Appellant was charged with two counts of terroristic threats, under Minn. Stat. § 609.713, subd. 3 (2000), and one count of carrying a BB gun in public, under Minn. Stat. § 624.7181 (2000). At the conclusion of the state’s case at trial, appellant moved to dismiss the charge of carrying a BB gun in public. The court took the motion under advisement and requested post-trial briefs. The state conceded in its post-trial submission that it had not satisfied the “public place” requirement of Minn. Stat. § 624.7181. The district court nonetheless found that appellant had violated Minn. Stat. § 624.7181, finding that appellant’s driveway was a public place for purposes of the statute. The district court rejected appellant’s assertion of “defense of another” based on appellant’s failure to retreat. The district court rejected the assertion of “defense of property,” concluding that the amount of force appellant used was not reasonable. Appellant was placed on probation with conditions. This appeal followed.
1. Possession of BB gun in a public place
Whether a statute has been properly construed is a question of law subject to de novo review. State v. Murphy, 545 N.W.2d 909, 914 (Minn. 1996).
Minn. Stat. § 624.7181, subd. 2 (2000), provides that “[w]hoever carries a BB gun . . . on or about the person in a public place is guilty of a gross misdemeanor.” As the state conceded at trial and on appeal, Minn. Stat. § 624.7181, subd. 1 (c) (2000), specifically excludes a person’s dwelling house or premises from the definition of public place. The district court nonetheless found that appellant violated the statute by carrying the BB gun on his driveway. The district court apparently relied on case law construing an urban driveway as a public place or area under Minn. Stat. § 624.714, subd. 1(a) (2000), which prohibits possession of a pistol in a “public place or public area.” But Minn. Stat. § 624.714, unlike Minn. Stat. § 624.7181, does not contain a definition of “public place or public area.” Minn. Stat. § 624.7181, subd. 1 (c), is unambiguous. See State by Beaulieu v. RSJ, Inc., 552 N.W.2d 695, 701 (Minn. 1996) (when a statute is unambiguous, a court must apply its plain meaning). The district court erred in concluding that appellant possessed a BB gun in a public place under Minn. Stat. § 624.7181. We therefore reverse that determination and vacate appellant’s adjudication for violation of Minn. Stat. § 624.7181.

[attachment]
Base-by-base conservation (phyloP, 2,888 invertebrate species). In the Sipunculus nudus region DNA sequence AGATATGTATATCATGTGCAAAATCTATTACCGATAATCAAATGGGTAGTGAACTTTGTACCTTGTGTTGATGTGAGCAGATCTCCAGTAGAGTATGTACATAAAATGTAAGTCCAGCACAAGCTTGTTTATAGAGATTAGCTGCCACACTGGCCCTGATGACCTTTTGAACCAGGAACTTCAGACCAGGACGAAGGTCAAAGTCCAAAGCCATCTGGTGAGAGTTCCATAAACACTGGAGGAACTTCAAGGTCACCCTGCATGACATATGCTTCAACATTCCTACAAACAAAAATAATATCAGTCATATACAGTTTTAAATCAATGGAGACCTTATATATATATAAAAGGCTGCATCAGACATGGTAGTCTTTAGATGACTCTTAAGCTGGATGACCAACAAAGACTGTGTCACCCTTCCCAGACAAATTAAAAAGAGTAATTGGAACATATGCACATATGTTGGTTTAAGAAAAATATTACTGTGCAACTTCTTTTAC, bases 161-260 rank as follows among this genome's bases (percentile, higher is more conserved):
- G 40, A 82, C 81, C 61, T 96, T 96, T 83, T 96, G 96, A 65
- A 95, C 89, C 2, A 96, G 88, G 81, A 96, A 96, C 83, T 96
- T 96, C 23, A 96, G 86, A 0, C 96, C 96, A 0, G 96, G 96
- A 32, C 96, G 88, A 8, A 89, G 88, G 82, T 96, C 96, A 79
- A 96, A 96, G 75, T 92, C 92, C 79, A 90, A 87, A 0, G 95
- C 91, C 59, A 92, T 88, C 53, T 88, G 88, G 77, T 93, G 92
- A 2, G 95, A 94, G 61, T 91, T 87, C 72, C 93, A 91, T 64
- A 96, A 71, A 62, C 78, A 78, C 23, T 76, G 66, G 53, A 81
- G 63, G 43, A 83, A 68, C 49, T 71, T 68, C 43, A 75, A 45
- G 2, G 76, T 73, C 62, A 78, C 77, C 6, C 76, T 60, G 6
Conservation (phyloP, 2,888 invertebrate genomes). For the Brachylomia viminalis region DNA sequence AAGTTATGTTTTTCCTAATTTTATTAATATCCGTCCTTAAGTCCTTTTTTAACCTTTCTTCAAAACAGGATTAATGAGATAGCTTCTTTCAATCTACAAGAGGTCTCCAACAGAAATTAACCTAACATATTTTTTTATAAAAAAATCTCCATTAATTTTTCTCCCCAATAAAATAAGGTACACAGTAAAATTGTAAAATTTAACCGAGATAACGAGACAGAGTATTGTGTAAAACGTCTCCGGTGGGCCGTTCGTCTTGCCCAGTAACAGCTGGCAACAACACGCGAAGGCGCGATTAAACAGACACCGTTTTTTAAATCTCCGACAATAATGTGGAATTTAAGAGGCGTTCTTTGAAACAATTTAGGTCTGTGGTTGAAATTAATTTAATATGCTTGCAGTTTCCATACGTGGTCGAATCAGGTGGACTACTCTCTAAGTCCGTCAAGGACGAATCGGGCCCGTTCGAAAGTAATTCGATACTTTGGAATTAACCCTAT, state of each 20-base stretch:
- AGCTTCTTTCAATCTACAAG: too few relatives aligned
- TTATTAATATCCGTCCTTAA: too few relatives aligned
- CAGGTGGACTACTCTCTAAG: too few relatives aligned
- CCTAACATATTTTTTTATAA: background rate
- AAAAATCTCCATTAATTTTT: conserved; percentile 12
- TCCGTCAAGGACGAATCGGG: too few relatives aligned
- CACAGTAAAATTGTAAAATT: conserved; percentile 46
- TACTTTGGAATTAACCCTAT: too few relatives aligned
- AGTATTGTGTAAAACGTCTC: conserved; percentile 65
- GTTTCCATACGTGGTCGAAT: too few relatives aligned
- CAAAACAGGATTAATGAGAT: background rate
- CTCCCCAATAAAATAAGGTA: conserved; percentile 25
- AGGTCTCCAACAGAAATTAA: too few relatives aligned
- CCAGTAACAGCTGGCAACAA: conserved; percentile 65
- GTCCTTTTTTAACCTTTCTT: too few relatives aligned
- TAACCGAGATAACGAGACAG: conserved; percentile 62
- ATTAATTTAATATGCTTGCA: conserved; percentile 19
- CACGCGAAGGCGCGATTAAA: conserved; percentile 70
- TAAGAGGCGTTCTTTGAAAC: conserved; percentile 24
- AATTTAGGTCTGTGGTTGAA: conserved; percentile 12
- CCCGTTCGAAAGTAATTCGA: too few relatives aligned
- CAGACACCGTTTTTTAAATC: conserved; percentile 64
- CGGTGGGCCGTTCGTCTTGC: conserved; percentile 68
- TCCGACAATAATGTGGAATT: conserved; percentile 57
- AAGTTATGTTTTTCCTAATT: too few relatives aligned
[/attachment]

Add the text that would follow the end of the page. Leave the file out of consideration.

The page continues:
2. Justified use of force
Appellant raised defenses under Minn. Stat. § 609.06, subd. 1(3) and (4) (2000), which provide:
[R]easonable force may be used upon or toward the person of another without the other’s consent when the following circumstances exist or the actor reasonably believes them to exist:
. . . .
(3) when used by any person in resisting or aiding another to resist an offense against the person; or
(4) when used by any person in lawful possession of real or personal property, or by another assisting the person in lawful possession in resisting a trespass upon or other unlawful interference with such property.
To assert a justification defense, the accused has the initial burden of producing some evidence that he is entitled to the particular defense, and if he meets this burden, the state must prove beyond a reasonable doubt that the use of force was not justified. State v. Housley, 322 N.W.2d 746, 750 (Minn. 1982); State v. Harvey, 277 N.W.2d 344, 345 (Minn. 1979).